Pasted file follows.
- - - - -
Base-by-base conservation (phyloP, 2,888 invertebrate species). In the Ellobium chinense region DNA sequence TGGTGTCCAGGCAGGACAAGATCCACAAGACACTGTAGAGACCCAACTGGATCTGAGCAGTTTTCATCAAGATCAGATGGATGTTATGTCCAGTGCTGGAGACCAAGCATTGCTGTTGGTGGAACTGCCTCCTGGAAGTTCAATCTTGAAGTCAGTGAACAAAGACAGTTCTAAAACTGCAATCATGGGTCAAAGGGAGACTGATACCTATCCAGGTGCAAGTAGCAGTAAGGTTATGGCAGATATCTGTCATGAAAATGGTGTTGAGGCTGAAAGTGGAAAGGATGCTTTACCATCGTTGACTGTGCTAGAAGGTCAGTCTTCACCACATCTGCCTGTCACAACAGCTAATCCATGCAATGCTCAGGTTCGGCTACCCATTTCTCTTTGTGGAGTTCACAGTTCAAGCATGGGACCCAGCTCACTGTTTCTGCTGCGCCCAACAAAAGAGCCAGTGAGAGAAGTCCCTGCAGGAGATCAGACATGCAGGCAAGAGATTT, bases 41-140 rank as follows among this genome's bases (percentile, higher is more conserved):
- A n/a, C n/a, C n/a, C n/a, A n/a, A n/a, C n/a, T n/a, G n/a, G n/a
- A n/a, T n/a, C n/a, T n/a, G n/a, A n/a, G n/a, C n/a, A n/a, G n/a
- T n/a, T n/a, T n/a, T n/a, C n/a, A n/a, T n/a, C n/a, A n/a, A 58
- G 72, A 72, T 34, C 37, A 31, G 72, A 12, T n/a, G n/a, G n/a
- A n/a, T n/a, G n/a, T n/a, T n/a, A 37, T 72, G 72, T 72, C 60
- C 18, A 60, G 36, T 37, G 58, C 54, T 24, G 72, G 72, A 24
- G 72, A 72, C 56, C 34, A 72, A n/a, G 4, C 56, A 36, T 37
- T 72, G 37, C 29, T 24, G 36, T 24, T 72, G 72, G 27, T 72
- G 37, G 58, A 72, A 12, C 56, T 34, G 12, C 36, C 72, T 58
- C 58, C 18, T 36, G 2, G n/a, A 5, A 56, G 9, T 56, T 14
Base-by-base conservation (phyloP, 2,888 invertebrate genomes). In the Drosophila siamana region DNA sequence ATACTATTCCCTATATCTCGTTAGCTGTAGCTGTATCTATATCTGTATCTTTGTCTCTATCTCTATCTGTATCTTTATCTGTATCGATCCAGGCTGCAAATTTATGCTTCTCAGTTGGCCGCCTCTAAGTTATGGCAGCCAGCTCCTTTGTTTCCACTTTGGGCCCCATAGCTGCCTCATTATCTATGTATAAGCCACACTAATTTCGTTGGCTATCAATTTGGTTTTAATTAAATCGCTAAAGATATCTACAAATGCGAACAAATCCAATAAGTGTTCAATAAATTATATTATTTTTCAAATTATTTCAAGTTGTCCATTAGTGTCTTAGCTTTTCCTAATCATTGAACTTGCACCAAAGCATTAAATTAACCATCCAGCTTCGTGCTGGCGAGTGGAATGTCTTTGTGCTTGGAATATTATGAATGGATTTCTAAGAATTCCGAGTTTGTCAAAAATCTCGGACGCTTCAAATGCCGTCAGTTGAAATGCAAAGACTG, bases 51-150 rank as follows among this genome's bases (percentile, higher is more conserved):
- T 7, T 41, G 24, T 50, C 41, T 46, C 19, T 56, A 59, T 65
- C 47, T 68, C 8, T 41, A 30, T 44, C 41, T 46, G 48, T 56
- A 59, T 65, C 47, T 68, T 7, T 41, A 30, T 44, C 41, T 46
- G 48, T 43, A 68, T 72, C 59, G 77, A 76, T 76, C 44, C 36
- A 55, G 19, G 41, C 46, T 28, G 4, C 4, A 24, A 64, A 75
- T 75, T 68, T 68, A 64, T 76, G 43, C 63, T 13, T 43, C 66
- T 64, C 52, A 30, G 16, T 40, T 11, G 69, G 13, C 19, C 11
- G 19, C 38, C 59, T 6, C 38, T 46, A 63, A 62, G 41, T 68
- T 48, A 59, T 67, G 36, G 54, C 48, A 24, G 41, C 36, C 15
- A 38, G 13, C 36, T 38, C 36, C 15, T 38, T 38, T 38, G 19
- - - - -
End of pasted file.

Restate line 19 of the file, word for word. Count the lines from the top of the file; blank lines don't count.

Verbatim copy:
- T 64, C 52, A 30, G 16, T 40, T 11, G 69, G 13, C 19, C 11